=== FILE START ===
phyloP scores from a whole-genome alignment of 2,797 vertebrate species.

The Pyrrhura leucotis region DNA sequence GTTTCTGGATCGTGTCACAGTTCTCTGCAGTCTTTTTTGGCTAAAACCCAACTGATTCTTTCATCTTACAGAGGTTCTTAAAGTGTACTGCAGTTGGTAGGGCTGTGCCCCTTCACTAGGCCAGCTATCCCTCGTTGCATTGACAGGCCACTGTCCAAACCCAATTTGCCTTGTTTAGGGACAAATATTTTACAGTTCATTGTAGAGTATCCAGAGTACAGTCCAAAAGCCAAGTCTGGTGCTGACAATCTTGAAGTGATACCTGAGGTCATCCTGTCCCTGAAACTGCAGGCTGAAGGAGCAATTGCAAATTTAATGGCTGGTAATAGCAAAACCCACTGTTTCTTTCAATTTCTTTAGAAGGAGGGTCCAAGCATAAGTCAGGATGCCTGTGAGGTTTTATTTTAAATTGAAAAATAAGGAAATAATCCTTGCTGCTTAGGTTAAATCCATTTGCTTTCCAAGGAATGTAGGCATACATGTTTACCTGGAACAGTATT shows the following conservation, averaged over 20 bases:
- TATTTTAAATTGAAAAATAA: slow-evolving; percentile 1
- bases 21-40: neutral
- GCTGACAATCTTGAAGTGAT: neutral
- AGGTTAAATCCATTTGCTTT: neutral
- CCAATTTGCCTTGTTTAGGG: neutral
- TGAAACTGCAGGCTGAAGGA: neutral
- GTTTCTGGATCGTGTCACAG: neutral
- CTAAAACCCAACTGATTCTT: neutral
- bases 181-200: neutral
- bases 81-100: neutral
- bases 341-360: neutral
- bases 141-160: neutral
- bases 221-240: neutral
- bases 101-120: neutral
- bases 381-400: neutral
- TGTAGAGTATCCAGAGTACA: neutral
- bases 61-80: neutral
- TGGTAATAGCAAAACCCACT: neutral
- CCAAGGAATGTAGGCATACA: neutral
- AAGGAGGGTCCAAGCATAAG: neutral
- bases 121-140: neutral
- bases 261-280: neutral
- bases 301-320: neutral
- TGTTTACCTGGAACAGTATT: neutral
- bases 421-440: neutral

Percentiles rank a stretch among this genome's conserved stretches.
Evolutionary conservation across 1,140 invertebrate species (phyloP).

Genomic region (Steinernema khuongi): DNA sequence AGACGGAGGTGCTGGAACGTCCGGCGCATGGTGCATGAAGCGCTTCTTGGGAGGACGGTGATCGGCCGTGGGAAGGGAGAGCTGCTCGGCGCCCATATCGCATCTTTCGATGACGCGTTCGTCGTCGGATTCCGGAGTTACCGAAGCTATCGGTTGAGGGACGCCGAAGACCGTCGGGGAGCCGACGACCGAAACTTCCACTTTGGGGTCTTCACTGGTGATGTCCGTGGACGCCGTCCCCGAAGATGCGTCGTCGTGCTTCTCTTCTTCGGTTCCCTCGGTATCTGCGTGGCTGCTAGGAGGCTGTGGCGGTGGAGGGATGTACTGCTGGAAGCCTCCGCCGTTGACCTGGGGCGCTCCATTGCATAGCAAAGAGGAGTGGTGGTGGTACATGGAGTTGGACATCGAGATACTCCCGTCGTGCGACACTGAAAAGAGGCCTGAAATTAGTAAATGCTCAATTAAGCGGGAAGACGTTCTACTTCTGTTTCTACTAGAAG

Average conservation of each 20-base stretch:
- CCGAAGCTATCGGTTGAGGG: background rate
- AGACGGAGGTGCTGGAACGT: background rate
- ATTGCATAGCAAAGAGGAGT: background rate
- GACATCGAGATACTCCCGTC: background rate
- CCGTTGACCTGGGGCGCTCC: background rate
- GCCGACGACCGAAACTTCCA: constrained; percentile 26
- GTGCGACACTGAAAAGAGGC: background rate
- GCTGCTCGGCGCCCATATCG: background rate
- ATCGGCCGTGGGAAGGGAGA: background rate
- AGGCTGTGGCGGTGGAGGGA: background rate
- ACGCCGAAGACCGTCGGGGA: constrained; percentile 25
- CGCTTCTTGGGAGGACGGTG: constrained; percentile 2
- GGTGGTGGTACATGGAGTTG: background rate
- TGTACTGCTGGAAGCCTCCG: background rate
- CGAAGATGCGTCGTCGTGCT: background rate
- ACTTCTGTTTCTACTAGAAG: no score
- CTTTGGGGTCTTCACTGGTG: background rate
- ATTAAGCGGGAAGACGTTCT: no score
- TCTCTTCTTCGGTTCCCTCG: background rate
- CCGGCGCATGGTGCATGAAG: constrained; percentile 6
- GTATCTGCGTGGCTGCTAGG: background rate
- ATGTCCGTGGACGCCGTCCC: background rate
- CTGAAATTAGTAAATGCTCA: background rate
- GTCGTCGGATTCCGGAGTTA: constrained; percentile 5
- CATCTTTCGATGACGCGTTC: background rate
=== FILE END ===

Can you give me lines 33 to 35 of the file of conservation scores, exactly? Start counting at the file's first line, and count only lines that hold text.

- AGACGGAGGTGCTGGAACGT: background rate
- ATTGCATAGCAAAGAGGAGT: background rate
- GACATCGAGATACTCCCGTC: background rate